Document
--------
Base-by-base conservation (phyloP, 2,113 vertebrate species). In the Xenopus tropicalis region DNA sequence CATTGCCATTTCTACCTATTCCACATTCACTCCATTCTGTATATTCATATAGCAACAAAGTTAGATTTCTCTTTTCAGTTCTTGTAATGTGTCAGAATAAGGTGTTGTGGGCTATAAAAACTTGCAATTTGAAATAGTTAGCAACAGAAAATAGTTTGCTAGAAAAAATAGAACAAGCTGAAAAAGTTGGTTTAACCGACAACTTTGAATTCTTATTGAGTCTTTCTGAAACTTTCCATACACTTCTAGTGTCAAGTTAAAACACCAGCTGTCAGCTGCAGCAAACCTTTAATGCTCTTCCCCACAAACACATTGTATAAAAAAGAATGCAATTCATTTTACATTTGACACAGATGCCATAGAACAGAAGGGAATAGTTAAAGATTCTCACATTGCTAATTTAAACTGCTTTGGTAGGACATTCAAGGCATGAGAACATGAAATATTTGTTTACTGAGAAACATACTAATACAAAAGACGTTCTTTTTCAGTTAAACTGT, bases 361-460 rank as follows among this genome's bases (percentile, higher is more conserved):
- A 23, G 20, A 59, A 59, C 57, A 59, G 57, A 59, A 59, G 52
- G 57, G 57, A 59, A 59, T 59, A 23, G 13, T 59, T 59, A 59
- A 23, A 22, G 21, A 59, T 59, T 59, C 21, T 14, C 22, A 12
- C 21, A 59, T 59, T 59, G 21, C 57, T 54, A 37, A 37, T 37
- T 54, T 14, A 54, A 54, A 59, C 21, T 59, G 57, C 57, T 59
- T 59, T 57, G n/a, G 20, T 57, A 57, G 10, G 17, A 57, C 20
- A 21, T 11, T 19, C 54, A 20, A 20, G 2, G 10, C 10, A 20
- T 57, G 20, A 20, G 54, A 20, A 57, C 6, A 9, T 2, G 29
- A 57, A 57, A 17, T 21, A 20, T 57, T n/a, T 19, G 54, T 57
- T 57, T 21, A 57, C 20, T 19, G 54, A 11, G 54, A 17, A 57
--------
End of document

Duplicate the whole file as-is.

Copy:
Base-by-base conservation (phyloP, 2,113 vertebrate species). In the Xenopus tropicalis region DNA sequence CATTGCCATTTCTACCTATTCCACATTCACTCCATTCTGTATATTCATATAGCAACAAAGTTAGATTTCTCTTTTCAGTTCTTGTAATGTGTCAGAATAAGGTGTTGTGGGCTATAAAAACTTGCAATTTGAAATAGTTAGCAACAGAAAATAGTTTGCTAGAAAAAATAGAACAAGCTGAAAAAGTTGGTTTAACCGACAACTTTGAATTCTTATTGAGTCTTTCTGAAACTTTCCATACACTTCTAGTGTCAAGTTAAAACACCAGCTGTCAGCTGCAGCAAACCTTTAATGCTCTTCCCCACAAACACATTGTATAAAAAAGAATGCAATTCATTTTACATTTGACACAGATGCCATAGAACAGAAGGGAATAGTTAAAGATTCTCACATTGCTAATTTAAACTGCTTTGGTAGGACATTCAAGGCATGAGAACATGAAATATTTGTTTACTGAGAAACATACTAATACAAAAGACGTTCTTTTTCAGTTAAACTGT, bases 361-460 rank as follows among this genome's bases (percentile, higher is more conserved):
- A 23, G 20, A 59, A 59, C 57, A 59, G 57, A 59, A 59, G 52
- G 57, G 57, A 59, A 59, T 59, A 23, G 13, T 59, T 59, A 59
- A 23, A 22, G 21, A 59, T 59, T 59, C 21, T 14, C 22, A 12
- C 21, A 59, T 59, T 59, G 21, C 57, T 54, A 37, A 37, T 37
- T 54, T 14, A 54, A 54, A 59, C 21, T 59, G 57, C 57, T 59
- T 59, T 57, G n/a, G 20, T 57, A 57, G 10, G 17, A 57, C 20
- A 21, T 11, T 19, C 54, A 20, A 20, G 2, G 10, C 10, A 20
- T 57, G 20, A 20, G 54, A 20, A 57, C 6, A 9, T 2, G 29
- A 57, A 57, A 17, T 21, A 20, T 57, T n/a, T 19, G 54, T 57
- T 57, T 21, A 57, C 20, T 19, G 54, A 11, G 54, A 17, A 57